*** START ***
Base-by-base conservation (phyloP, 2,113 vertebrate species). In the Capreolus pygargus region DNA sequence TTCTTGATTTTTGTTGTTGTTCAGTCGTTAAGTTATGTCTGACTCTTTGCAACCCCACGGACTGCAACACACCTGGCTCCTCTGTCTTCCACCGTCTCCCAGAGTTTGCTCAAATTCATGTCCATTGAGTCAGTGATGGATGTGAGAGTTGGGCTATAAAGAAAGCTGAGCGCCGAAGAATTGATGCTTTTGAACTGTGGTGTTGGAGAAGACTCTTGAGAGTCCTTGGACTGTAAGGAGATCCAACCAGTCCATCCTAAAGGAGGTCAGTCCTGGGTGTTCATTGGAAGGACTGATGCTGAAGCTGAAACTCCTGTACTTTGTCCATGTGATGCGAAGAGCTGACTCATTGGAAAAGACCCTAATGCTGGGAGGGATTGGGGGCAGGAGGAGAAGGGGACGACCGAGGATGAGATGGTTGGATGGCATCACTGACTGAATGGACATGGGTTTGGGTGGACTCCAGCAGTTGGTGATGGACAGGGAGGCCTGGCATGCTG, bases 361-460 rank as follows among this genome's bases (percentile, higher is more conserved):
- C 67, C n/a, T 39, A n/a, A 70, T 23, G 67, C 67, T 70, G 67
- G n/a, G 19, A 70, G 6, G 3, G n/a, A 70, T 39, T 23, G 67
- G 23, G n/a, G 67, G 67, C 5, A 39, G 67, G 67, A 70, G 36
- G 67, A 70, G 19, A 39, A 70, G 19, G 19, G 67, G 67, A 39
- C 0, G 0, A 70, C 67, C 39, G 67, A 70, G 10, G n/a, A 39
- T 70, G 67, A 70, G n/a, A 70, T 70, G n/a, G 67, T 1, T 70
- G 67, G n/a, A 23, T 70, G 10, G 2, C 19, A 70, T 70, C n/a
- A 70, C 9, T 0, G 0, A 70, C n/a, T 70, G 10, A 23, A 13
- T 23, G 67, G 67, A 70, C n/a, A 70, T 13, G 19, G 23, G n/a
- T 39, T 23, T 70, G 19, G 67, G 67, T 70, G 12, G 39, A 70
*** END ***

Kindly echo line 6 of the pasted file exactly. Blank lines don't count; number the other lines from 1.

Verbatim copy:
- C 0, G 0, A 70, C 67, C 39, G 67, A 70, G 10, G n/a, A 39